Making her fouith appearance in
Ann Arbor, Dorothy Maynor, so-
prano, will present a special, con-
cert at 8:30 p.m. tomorrow in Hill
Miss Maynor's program will in-
clude numbers by Bach, Schubert,
Dvorak and Schumann, as well as
several Negro spirituals. She will be
accompanied by Ludwig Bergmann
at the piano.
Tickets for the performance will
be on sale from 9 a.m. to 4 p.m. to-
morrow in the University Musical
Society's offices, Burton Memorial
Acclaimed as one of the leading
concert sopranos of her time, Miss
Maynor is especially well known for
her singing of spirituals.

among the United Nations delegates at a session of the General (Steer-
ing) Committee in New York were (left to right): former Senator War-
ren R. Austin, U. S.; Sir Hartley Shaweross, Great Britain, and Dr.
Wellington Koo, China. The meeting was featured by Russia's with-
drawal from opposition to the General Assembly veto discussion in the
face of strong resistance led by the United States and Britain.
Veto Issue Still Pending As
Assemnbly Ends First Week

NEW YORK, Oct. 26-(,P)-The
United Nations Assembly wound up
its first week of debate today with
the explosive issue of the veto still
the number one question and with
increasing signs that pressure might
force a sharp definition of the uses
of the voting poiver.'
Charter Revision
It was apparent after addresses by
the first 13 nations and several tense
committee sessions that there was
little possibility at this time for a
charter revision to eliminate the
veto. Rather the drive appeared aim-
ed at forcing Russia, which has used
the veto nine times in the security
council, to agree to some modifica-
tions in its use.
Norway, Chile and Turkey today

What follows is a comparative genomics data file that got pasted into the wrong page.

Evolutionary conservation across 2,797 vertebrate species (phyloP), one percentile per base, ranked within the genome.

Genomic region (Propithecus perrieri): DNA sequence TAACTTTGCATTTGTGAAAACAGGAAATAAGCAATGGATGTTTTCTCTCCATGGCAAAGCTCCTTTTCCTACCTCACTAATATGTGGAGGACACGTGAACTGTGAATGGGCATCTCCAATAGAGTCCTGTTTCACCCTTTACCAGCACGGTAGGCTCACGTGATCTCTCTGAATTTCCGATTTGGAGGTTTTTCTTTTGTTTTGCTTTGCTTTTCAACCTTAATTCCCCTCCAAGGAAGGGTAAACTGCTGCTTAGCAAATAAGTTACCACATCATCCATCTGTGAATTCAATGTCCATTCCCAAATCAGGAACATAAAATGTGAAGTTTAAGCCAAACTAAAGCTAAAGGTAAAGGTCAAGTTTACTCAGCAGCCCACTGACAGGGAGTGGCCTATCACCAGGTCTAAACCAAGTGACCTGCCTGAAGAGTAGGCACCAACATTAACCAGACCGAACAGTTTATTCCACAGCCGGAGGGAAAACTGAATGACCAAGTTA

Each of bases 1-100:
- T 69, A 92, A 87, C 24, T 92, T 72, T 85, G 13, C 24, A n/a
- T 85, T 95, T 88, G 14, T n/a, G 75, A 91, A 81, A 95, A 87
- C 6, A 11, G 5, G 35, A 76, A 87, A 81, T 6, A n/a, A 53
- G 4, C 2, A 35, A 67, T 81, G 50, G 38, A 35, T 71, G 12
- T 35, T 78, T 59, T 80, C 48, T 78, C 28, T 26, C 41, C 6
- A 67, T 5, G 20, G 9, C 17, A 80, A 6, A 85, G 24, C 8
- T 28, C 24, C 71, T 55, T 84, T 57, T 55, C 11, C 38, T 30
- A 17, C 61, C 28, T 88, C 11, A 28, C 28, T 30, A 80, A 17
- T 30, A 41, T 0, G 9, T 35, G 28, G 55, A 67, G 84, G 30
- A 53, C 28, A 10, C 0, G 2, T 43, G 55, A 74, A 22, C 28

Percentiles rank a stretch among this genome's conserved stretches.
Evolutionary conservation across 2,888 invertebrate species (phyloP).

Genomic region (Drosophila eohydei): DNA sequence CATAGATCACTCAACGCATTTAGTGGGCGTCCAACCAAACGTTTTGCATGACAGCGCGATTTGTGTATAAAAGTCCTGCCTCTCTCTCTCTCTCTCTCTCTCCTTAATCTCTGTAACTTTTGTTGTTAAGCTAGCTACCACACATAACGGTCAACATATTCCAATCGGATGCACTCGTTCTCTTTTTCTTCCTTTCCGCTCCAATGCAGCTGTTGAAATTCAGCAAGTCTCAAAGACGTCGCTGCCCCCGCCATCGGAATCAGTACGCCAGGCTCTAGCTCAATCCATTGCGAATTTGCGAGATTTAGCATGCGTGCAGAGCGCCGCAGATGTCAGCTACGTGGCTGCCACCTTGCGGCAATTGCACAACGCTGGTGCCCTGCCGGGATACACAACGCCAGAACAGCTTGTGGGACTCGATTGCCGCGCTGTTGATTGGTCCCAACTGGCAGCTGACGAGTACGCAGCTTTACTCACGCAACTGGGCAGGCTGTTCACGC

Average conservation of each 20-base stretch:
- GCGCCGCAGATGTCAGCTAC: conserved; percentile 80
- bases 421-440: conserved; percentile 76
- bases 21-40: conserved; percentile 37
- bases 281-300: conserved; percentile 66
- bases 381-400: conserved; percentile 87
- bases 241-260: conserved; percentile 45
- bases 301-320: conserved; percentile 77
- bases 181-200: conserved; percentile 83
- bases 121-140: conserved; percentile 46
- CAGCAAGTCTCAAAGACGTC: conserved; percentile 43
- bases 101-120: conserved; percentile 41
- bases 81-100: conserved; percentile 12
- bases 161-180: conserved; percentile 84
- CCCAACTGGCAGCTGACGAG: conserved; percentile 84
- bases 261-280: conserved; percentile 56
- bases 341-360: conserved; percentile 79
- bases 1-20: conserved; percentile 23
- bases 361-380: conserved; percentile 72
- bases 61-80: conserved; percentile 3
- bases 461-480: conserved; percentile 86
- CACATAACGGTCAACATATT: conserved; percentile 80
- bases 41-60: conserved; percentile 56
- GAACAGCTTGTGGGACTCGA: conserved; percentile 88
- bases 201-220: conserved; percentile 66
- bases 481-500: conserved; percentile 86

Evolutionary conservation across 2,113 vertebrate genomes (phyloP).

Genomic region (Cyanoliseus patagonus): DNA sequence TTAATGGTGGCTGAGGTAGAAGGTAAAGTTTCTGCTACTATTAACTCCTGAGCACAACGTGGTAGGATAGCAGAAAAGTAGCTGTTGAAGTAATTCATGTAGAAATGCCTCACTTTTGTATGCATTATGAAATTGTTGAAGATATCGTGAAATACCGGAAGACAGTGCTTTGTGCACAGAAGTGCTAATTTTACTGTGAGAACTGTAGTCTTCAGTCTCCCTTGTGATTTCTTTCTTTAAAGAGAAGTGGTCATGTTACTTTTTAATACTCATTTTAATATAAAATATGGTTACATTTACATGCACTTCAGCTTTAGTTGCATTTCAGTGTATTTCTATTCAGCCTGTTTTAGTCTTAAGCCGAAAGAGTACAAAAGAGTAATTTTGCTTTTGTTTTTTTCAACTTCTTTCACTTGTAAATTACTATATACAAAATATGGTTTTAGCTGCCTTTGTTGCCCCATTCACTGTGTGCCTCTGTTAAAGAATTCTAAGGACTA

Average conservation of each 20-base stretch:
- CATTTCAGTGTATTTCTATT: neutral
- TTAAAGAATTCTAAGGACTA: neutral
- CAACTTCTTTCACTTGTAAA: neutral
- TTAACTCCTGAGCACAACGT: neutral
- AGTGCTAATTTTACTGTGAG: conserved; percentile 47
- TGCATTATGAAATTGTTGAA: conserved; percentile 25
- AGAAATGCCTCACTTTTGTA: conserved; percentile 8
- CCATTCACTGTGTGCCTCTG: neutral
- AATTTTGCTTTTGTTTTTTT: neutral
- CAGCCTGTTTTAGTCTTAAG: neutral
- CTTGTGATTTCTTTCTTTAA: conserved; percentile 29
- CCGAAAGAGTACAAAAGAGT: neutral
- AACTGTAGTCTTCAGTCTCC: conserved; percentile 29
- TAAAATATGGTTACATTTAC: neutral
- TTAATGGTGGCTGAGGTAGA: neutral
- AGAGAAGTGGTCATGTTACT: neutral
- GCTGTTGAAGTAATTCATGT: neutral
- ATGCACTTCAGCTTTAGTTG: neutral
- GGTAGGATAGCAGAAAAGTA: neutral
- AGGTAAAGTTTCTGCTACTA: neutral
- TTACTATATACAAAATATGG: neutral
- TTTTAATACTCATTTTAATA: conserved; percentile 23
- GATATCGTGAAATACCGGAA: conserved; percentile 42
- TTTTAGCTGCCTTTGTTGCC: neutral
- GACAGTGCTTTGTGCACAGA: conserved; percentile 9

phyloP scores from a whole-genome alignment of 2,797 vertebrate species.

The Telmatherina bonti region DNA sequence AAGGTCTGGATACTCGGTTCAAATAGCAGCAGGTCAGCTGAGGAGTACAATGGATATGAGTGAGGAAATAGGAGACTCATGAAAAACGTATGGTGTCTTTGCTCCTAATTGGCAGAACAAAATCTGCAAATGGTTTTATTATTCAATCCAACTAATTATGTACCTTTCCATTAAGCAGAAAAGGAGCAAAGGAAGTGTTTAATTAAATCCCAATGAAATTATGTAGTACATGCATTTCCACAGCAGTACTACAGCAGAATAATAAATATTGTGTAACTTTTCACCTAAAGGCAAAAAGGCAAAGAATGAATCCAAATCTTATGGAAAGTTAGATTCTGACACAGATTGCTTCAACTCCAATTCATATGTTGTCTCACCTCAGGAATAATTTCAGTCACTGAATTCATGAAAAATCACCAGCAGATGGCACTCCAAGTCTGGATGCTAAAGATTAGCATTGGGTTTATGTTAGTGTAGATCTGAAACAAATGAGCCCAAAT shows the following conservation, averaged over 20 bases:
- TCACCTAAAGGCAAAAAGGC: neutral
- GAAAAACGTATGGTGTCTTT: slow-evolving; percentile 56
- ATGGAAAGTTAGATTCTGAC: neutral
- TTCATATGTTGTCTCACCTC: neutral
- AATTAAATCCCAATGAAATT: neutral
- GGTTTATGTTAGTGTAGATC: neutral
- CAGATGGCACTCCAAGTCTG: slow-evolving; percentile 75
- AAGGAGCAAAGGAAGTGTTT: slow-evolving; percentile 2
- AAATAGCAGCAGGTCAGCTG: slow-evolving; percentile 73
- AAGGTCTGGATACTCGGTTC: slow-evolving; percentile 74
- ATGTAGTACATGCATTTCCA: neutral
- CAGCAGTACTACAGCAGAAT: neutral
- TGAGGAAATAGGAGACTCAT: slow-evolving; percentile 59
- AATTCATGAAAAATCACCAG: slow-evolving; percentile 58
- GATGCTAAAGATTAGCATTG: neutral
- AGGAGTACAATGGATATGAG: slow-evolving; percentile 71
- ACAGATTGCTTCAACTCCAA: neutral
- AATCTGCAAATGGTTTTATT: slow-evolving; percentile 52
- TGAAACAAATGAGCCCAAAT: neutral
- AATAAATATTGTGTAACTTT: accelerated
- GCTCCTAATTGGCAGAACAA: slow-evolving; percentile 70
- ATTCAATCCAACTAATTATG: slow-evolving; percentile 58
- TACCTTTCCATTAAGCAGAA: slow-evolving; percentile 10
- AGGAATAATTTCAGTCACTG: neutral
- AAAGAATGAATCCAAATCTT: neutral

joined in the campaign for a limita-
tion of some sort. Previous speakers
have deplored "excessive" and "rack-
less" use of the veto.
Time Not Ripe
Halyard M. Lange of Norway said
the time was not ripe to revise the
charter, but he called on the big
powers to reach agreement among
pem ilves and "to exercise the
veto as it was planned to be-a safe-
guard to be used only in, the last re-
Turkish delegate Huseyin Ragip
Baydur said the will of the major-
ity always has prevailed for man-
kind and there was no reason to
make the veto an exception, but
"Nevertheless, if, for a period of
transition, it may not be found pos-
Charity Drive
Help Withheld
Student Board Cites
Campus "Saturation"
A suggestion that University stu-
dents actively participate in the Ann
Arbor Community Chest drive was
turned down by a representative stu-
dent committee.
Ray Davis, president of the Student
Legislature, explained last night that
the committee voted unanimously to
abstain from participation on the
grounds that the campus "has been
more than saturated recently by
charity drives." Students had been-
asked to participate by raising Ann
Arbor's quota for the National USO.
Other reasons given for the com-
mittee action were that many stu-
dents are supported by incomes in
other cities where contributions are
made locally and that the large
group of veterans on campus is in no

sible entirely to eliminate the veto,
we should at least consider means of
limiting the field of its application."
Alpha Xi Delta
Is Winner of
Display Honors
Alpha Xi Delta won first place for
women and Lambda Chi Alpha took
top honors for men in the homecom-
ing display contest yesterday.
Second place honors went to Kap-
pa Kappa Gamma for women and to
Trigon for men.
Delta Delta Delta. and Alpha Omi-
cron Pi among the women's houses
and Chi Psi, Fletcher Hall, and Al-
pha Tau Omega among the men's
houses received honorable mention.
The judging committee for the
contest consisted of Dean Erich A.
Walter of the literary college, Ethel